This MicroATX board could be the ideal choice for gamers who want two graphics cards and don’t mind purchasing an HB-SLI bridge separately (if needed). Prosumers will like its ability to support one graphics card, PCIe x16, and PCIe x8 storage simultaneously.
Dual Gigabit Ethernet, plus high-end 867Mb/s Wi-Fi
Two USB 3.1 Gen2 controllers for front-panel and I/O ports
Great multiplier-based overclocking
Superb memory performance
onboard display aids overclocking diagnostics
Ideal slot layout for SLI/CrossFire, or single graphics plus PCIe storage
Onboard button to set RGB modes
RGB software didn’t work well for us
No BCLK fine tuning
No bundled HB-SLI bridge
Does not support Kaby Lake-X (16-lane) CPUs
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Features & Layout
Buyers trying to decide between ATX and Mini-ITX have our complete sympathy, as the larger form factor is beyond the needs of most enthusiasts. Hardcore gamers typically run one or two ultra-high-end graphics cards, and even power users typically have only four DIMMs, a single high-end graphics card, and no more than two other high-bandwidth devices. Going ATX means buying all the huge pieces that support it, which seems like a terrible waste of space to users who only wanted a couple more DIMM slots and a slightly larger CPU voltage regulator.
Conceptualized to support the low-energy processors of set-top boxes, digital signage, and office terminals, Mini-ITX was never intended to have those things. AMD tried to address the conceptual flaws of the Mini-ITX “godbox” in its 9.6”-deep DTX initiative, whereupon experienced builders mostly asked “why” and didn’t stick around to hear the answer.
Yet another compact form factor that applies all the fixes to satisfy most enthusiasts has been with us all along:
Within the X299M Gaming Pro Carbon lies the capability for gamers to install two full-size graphics cards in full PCIe 3.0 x16 mode. Power users can just as easily stuff a workstation card in one x16 slot, a 4x4 M.2 storage adapter in the other x16 slot, and the x8 card of their choice in a third slot. The X299M Gaming Pro Carbon AC offers most of what we liked about its full-ATX sibling, but in a smaller MicroATX package.
We did say that the X299M Gaming Pro Carbon AC supports most of that features of its larger sibling, but a few key things are missing besides the two lower expansion slots. First, the board doesn’t support 16-lane (Kaby Lake-X) processors. (Then again, neither did most of us.) The U.2 connector is also missing, though users who need to move their NVMe storage off the board are free to use an M.2 slot adapter.
The MicroATX version also has one fewer USB port on the I/O panel than the full-size X299 Gaming Pro Carbon AC, yet the smaller board gains a second network port, along with the associated controller (Intel’s i211AT). Both use the same PCIe 3.0 x2-based ASM3142 to feed Type-C and Type-A USB 3.1 Gen2 ports, both have the same 867Mb/s Intel 8265 Wi-Fi/Bluetooth module, and both provide CLR_CMOS and USB BIOS Flasback buttons on the I/O panel. That last feature allows users to flash firmware from a USB flash drive using an onboard ASIC, regardless of whether a compatible processor and RAM have been installed.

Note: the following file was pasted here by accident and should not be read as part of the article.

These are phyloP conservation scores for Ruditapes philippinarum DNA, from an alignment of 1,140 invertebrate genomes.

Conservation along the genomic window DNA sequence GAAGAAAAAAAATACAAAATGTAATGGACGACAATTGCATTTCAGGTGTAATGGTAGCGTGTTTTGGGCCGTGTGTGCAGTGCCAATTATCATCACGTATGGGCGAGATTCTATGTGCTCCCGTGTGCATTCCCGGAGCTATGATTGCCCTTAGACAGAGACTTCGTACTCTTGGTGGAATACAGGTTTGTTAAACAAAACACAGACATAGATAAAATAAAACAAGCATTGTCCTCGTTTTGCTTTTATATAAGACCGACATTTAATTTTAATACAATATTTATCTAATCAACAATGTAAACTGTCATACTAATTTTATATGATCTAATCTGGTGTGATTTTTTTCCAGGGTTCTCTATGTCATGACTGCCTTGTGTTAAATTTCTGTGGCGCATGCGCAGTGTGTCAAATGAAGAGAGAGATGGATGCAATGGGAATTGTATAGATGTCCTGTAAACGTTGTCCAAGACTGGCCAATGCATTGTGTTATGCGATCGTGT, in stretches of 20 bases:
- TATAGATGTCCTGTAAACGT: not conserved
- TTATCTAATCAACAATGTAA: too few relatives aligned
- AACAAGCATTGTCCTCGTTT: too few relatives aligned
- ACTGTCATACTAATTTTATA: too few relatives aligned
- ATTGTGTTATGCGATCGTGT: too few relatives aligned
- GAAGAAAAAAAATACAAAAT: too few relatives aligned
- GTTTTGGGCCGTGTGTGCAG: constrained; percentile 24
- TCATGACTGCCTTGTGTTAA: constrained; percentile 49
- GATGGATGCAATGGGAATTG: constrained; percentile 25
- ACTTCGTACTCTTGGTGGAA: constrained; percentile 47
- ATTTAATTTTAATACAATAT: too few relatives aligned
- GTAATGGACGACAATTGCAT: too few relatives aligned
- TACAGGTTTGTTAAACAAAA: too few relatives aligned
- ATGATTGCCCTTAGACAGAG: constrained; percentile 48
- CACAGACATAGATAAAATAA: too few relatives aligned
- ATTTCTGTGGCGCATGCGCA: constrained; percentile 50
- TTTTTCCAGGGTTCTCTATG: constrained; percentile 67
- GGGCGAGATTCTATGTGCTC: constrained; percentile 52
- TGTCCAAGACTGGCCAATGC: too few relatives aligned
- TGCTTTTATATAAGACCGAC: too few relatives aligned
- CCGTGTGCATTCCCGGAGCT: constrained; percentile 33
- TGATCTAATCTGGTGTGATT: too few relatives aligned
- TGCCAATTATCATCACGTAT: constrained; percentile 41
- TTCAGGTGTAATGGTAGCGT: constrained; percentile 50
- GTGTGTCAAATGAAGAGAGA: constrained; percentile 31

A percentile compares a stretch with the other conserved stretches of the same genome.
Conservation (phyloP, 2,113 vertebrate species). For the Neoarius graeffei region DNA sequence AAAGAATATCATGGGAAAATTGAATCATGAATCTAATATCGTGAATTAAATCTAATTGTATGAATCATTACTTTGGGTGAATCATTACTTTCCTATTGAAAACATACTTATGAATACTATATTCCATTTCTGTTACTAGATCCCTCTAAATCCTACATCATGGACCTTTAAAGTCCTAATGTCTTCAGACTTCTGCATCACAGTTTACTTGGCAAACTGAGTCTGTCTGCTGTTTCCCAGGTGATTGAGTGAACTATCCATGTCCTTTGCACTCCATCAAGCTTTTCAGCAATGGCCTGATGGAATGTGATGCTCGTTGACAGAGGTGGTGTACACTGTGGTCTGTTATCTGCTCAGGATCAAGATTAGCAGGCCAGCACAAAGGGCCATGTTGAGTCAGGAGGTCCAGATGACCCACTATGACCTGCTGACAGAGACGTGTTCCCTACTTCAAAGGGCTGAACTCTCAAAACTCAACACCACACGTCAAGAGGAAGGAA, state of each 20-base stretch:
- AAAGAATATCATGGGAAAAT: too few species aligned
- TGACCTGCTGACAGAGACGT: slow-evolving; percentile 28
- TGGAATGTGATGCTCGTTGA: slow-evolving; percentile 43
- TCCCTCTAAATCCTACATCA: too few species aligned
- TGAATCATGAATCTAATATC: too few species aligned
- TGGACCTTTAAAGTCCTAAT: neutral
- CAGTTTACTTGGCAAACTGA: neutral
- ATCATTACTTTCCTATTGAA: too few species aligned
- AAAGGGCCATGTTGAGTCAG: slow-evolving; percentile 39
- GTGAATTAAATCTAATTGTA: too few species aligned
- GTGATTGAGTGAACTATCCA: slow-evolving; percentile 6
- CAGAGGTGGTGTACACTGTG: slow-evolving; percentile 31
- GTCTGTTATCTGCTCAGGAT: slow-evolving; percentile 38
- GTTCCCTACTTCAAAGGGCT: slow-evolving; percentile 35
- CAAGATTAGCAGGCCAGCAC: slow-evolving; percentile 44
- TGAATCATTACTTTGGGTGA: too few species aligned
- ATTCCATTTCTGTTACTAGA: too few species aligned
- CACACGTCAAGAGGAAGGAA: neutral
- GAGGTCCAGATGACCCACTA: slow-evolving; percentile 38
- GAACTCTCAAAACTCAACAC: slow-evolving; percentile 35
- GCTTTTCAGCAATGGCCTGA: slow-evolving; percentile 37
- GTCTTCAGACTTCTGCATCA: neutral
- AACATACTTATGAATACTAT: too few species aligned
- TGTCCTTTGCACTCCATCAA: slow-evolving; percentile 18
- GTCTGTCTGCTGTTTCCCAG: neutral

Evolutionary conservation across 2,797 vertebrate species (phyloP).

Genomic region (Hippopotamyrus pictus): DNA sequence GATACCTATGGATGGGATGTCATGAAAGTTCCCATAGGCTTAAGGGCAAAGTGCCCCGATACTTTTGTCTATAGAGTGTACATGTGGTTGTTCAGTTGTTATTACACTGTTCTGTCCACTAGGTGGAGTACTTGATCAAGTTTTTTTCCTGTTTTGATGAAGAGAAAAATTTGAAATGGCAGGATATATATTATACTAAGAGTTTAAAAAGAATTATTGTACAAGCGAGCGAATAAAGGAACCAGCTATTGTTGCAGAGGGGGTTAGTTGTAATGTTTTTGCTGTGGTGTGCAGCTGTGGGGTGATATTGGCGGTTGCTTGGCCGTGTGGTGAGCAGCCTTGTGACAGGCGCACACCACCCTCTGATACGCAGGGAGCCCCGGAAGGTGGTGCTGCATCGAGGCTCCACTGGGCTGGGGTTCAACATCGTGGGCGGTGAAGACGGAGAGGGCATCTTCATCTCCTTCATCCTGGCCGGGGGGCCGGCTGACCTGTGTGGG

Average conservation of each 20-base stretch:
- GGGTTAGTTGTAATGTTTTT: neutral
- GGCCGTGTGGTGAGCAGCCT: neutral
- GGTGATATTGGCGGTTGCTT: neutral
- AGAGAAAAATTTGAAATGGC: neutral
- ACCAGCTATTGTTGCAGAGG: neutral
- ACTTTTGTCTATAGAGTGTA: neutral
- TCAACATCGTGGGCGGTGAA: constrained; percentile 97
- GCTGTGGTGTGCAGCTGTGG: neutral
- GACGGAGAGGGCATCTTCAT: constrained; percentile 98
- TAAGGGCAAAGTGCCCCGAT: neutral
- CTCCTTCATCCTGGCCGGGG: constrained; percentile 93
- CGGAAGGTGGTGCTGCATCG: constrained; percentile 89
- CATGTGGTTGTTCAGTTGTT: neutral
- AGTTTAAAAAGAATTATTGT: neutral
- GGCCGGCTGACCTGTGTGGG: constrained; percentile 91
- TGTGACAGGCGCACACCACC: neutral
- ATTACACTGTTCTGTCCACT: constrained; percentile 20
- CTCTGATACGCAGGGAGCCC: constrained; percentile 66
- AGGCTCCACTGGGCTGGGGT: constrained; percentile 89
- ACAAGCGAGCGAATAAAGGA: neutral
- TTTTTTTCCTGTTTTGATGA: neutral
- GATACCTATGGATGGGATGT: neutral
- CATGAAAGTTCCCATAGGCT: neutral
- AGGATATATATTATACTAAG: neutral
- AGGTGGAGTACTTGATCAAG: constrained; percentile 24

The X299M Gaming Pro Carbon AC keeps all eight SATA ports, donating only one to each of the M.2 slots when SATA-based drivers are installed there. Yet in spite of each M.2 slot’s PCIe 3.0 x4 NVMe capability, the MicroATX board faces the same M.2 bandwidth-sharing limitation of the ATX version, due to the four-lane DMI of Intel’s X299 PCH. The quest for ultimate drive performance points to the 16 lanes of the second slot and the eight lanes of the third slot, since certain interface adapter cards can break those out to four-lane M.2 drives. Half of those lanes are disabled when using a 28-lane (Core i7-78xxX) processor, but x8/x4 without DMI restrictions is still a great bit better than what the chipset offers.
As far as we can tell, upper M.2 slot placement is the primary reason that MSI put four DIMMs on the X299M Gaming Pro Carbon AC, unlike its eight-DIMM big brother. Yet putting it there also limited space around the USB 3.1 Gen2 front-panel connector, so its dedicated ASM3142 controller was moved to the back of the board. The MicroATX board also loses the larger board’s second USB 3.0 header, though it keeps both USB 2.0 connections.
Software RAID from the CPU’s PCIe controller requires an add-in module, and the necessary VROC module header is located in the front lower corner, right between the USB 2.0 headers and the last pair of SATA ports. Power and Reset buttons are located above it. To the left of (i.e., behind) the USB 2.0 headers you'll find the front-panel switch/LED group, a dual-ROM BIOS selector switch, a TPM header, a button to enable “Demo Mode” for the onboard RGB controller, a power input for demonstrating LED modes in an uninstalled board, two (of the board’s five) fan headers, an RGB LED output, and an HD Audio front-panel header.
The X299M Gaming Pro Carbon AC does not include a high-bandwidth SLI bridge. The flexible bridge makes sense from the standpoint of enabling users to configure SLI using either the second or third slot, but leaving the low-cost OEM part out of the package when aftermarket pieces are quite pricey seems stingy. We still get a very nice pair of magnetic-base antennas, four SATA cables, an 80cm RGB LED splitter cable, two alternative top plates for the decorative I/O connector cover, a case badge, and some stickers, along with the required documentation, a driver and application disc, and the I/O shield.
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